The idea of a radical new aircraft design called the blended wing body (BWB) which could greatly improve the fuel efficiency of air transport has been around for several decades. This type of aircraft completely abandons the tube and wing design which dominates commercial aviation today. Boeing and NASA have been conducting wind tunnel tests of a 13 foot wing span 6% scale model of a BWB aircraft which looks something like a manta ray. They feel that the modeling, design, and testing of this aircraft design have advanced to the stage that they can seriously propose the construction of a manned demonstrator model. Unsurprisingly the initial application intended for this aircraft design is military transport. I would not hold my breath waiting to take a ride on one of these planes, however. Even the most optimistic development scenarios would probably require several decades before this design could make a significant impact of commercial aviation.
Personally I am skeptical that a combination of highly efficient aircraft and bio jet fuel are going to make widespread jet airplane tourism a sustainable activity in the long term. However, certain high marginal return uses for air transport may continue to exist, and obviously high fuel efficiency is desirable for any such remaining applications.
Green Car Congress recently posted a story about a DOE program to fund the development of a demonstration plant for supercritical CO2 (sCO2) Brayton cycle electrical generator at the 10MW scale. Supercritical CO2 is carbon dioxide held above the critical temperature and pressure at which there is no phase transition between the liquid and gaseous states. The sCO2 Brayton cycle is an external combustion engine like the Rankine cycle steam engines that are currently used in a variety of electrical generation system (e.g. nuclear power plants, coal fired power plants, geothermal power plants, concentrating solar thermal power plants, and the secondary power cycle in a combined cycle natural gas fired power plant.). The energy community has long been interested in sCO2 power generators because they are potentially much more efficient at converting thermal energy to electrical energy than Rankine cycle generators, and because they should be inherently much more compact (The turbine for an sCO2 generator can be 30 times smaller than the turbine for a Rankine cycle plant of the same power rating.) thus leading to lower capital costs. Another advantage sCO2 Brayton cycle is that the possibility of maintaining a reasonably high thermal to electrical conversion efficiency using air cooling rather than water cooling. This feature is regarded as of special importance for solar thermal plants in desert regions where water supply issues may limit the use of water cooled generators. However, air cooling in other contexts would also help to reduce the environmental impact of thermal pollution of natural water sources by all types of generators which currently rely on water cooled cycles.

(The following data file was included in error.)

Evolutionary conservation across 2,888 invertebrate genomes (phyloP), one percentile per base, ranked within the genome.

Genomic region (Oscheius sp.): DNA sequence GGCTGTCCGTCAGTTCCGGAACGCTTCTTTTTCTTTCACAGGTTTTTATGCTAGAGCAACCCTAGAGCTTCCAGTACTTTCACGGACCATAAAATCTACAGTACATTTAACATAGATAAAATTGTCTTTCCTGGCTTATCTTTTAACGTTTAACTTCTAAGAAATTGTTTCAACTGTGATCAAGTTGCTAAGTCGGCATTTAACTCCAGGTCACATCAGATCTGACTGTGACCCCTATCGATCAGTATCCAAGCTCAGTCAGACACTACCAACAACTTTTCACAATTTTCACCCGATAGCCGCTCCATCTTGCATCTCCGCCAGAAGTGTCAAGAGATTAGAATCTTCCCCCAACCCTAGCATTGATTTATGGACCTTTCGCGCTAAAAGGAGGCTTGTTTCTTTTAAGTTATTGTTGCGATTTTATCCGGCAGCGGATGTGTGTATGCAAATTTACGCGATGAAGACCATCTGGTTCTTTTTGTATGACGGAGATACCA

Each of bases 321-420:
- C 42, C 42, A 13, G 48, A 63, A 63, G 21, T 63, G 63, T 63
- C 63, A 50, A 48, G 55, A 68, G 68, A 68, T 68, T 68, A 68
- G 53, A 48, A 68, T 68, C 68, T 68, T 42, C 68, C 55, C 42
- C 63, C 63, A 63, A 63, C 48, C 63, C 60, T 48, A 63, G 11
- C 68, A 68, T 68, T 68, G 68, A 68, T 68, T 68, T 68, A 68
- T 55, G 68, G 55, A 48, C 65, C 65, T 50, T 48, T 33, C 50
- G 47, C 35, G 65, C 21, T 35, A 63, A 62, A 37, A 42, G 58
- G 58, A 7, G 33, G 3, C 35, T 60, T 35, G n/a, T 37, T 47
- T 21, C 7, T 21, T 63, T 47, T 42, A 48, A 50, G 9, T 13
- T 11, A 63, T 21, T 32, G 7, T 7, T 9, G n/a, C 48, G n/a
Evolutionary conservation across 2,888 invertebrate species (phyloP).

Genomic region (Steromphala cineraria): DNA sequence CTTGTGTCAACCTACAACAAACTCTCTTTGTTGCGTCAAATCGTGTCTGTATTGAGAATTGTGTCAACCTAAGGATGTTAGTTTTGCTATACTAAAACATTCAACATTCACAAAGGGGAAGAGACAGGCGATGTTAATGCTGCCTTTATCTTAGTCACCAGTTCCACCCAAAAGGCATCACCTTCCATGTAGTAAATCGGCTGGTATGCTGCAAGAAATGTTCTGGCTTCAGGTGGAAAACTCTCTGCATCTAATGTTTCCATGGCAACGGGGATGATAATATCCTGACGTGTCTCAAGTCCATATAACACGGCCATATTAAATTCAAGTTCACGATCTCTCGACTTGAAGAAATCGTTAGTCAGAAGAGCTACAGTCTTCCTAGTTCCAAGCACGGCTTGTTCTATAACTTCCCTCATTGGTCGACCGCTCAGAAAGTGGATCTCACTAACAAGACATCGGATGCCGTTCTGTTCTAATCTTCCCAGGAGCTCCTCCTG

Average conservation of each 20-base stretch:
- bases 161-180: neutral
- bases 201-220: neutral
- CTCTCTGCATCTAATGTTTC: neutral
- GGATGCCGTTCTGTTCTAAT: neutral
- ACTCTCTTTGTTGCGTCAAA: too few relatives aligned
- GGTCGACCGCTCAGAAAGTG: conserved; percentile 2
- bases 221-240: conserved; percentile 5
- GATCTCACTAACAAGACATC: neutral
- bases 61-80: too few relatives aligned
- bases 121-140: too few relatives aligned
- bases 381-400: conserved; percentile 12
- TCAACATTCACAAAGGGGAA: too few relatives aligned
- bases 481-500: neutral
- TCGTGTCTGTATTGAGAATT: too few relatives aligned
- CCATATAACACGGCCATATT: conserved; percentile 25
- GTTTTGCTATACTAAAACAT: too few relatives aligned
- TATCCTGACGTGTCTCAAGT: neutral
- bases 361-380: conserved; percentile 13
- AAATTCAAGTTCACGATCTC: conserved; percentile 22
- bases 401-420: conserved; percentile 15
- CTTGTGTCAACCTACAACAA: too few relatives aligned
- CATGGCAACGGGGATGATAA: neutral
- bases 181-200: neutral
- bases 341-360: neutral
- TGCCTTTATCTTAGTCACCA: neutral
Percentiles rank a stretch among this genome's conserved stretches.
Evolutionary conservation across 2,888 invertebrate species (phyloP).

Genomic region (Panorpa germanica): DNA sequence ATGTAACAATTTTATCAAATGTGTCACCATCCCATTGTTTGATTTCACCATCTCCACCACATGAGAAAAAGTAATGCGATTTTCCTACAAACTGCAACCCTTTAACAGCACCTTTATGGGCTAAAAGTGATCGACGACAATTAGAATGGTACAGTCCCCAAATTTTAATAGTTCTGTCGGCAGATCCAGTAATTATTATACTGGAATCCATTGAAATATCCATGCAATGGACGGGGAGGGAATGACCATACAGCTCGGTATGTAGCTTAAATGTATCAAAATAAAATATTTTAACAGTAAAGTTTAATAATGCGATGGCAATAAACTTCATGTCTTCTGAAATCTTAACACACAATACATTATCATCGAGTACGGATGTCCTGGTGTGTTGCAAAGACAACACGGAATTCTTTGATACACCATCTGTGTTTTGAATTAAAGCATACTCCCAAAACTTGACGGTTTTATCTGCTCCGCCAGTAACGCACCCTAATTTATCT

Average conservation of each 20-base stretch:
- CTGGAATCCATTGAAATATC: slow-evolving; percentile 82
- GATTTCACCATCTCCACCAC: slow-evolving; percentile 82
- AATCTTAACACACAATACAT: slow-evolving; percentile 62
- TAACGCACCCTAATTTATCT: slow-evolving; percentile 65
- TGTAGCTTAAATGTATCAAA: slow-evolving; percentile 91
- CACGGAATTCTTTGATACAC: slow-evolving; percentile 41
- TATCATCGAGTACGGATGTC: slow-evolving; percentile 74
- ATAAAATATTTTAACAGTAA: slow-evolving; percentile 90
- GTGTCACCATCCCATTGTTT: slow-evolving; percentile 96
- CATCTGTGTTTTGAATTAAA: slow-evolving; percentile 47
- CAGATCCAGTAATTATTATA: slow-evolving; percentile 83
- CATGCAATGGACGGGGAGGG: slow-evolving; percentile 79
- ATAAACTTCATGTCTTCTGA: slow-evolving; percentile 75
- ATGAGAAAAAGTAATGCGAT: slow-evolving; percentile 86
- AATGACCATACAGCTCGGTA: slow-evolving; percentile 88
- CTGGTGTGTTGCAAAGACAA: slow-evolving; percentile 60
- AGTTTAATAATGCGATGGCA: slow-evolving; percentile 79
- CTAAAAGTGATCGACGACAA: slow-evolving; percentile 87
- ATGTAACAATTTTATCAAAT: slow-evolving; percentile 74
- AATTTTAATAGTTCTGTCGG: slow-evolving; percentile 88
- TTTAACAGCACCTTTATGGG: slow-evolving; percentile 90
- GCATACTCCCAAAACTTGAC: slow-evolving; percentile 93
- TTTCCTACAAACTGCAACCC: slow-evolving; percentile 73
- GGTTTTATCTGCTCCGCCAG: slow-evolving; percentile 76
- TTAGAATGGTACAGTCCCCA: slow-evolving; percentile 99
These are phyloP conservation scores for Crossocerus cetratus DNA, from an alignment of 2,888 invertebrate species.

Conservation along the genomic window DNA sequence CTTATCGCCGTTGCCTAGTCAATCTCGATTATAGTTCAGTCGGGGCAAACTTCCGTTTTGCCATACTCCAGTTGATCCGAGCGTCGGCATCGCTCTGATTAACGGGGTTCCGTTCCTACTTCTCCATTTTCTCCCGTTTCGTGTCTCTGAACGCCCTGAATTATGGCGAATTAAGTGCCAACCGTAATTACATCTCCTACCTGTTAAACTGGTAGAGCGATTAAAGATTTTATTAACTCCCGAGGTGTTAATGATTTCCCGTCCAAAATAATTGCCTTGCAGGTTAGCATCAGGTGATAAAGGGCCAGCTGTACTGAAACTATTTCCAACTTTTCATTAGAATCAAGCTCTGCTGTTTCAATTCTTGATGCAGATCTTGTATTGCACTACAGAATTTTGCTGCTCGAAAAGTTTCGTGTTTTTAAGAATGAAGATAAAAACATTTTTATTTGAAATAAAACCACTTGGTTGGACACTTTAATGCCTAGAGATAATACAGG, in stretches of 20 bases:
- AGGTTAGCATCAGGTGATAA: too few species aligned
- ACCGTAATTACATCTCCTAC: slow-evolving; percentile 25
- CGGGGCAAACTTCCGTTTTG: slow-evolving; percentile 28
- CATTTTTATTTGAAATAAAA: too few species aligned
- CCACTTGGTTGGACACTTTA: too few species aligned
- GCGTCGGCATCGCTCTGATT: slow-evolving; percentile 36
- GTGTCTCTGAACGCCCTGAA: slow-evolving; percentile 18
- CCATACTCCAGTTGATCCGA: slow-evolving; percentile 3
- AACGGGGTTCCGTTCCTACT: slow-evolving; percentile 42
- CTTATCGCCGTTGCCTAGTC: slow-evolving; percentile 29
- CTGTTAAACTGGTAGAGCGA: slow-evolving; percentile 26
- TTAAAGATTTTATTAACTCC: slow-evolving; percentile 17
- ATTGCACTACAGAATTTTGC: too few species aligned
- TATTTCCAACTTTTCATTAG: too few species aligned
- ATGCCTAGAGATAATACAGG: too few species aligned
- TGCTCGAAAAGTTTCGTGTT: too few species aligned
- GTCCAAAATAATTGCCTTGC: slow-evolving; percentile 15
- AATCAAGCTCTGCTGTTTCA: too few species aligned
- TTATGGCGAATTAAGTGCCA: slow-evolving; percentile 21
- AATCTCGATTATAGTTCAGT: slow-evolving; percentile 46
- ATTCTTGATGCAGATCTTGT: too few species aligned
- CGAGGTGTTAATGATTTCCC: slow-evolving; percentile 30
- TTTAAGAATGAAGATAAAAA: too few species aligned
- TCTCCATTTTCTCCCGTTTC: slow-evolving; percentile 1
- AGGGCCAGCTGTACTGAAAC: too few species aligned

Sandia National Laboratory has already developed laboratory scale (125Kw) Brayton cycle sCO2 generators. It is hoped that the recent DOE proposal will be an intermediate step on the road to commercialization of the sCO2 Brayton cycle technology.